Spot Stars Calculator

How to use the Spot Stars Calculator

Mark Gee's winning image of the Astronomy Photographer of the Year 2013: Guiding Light To The Stars.

When shooting the Milky way, the longer you keep the shutter open the better, with only one limitation: star trails.

You need to collect as much light as possible to capture stars as big bright spots, but you don’t want to get motion blurring due to the Earth’s rotation. In other words, you don’t want to see the arcs traced by the stars. 

The simplest way to estimate the maximum exposure time is to use PhotoPills’ Spot Stars calculator.

Just introduce focal length and minimum declination of the stars that are captured in your frame to calculate the maximum exposure time to get stars as spots.

The first exposure time you get is less accurate (500 rule) but useful when you don't know the minimal star declination. Basically, to determine the optimal length of exposure, you take 500 and divide it by the effective focal length of the lens (Exposure time = 500/[crop-factor × focal length]). Thus, the shorter the focal length the longer the shutter speed, and the better images you’ll get.

The second value you get is more accurate because it takes into account sensor size, focal length and minimum declination of the stars.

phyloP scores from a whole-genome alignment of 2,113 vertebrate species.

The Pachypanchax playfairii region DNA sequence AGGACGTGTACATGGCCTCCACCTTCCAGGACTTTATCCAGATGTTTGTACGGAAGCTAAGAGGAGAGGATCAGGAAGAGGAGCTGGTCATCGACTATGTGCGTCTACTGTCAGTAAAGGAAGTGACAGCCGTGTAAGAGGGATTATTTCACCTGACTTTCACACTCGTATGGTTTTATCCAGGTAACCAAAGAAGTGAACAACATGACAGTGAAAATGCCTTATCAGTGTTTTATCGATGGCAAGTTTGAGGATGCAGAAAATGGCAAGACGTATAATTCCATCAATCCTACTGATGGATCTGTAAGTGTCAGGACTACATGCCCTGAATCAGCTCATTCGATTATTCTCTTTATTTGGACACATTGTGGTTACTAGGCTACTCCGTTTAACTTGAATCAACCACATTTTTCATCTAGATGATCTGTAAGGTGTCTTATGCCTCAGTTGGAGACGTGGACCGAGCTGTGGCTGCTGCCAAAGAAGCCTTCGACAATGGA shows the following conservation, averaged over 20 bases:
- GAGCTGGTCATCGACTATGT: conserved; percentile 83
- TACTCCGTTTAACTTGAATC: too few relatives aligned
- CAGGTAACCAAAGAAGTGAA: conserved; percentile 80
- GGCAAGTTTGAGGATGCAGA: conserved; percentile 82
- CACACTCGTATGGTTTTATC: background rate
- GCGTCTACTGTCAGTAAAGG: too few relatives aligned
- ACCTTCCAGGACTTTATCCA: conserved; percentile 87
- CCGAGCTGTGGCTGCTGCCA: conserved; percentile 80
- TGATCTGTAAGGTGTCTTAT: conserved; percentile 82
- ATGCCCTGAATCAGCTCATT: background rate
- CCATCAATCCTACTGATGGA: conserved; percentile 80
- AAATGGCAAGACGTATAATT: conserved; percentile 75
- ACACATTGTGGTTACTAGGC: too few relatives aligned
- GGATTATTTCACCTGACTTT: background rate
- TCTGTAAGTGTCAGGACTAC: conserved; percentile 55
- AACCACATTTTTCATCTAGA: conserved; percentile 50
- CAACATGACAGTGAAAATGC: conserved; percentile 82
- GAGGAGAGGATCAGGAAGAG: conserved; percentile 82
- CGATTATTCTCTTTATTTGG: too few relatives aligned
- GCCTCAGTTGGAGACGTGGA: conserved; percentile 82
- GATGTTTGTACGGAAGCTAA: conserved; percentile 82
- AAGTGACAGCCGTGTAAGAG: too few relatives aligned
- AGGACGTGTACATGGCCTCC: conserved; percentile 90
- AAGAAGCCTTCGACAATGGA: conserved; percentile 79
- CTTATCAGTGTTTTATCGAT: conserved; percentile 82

The declination is the vertical angular distance between the center of a celestial body (stars) and the celestial equator. You can measure it using PhotoPills Night AR or PhotoPills Planner Night AR. A declination of +20° means that the celestial body is located 20° north of the celestial equator. The south polar cap is at a declination of –90°, the equator is at declination 0°, and the north polar cap is at a declination of +90°. Declination is to a celestial globe as latitude is to a terrestrial globe, a vertical positioning of an object.

This calculator is also available in PhotoPills app and much more.

PhotoPills' Spot Stars calculator.

Spot Stars Calculator's camera selector. 

Finally, If you're interested in learning how to imagine, plan and shoot the sun, moon and Milky Way, take a look at the following How-to articles:

How to embed the Spot Stars Calculator on your website

Take the power of PhotoPills’ Spot Stars calculator calculator with you. Just copy the following lines and paste them within the code of your website, right in the place where you want to embed it: 

<div id="ppspotstars"></div>
<script src="" async></script>

The code will run asynchronously, without penalizing the loading time of your website.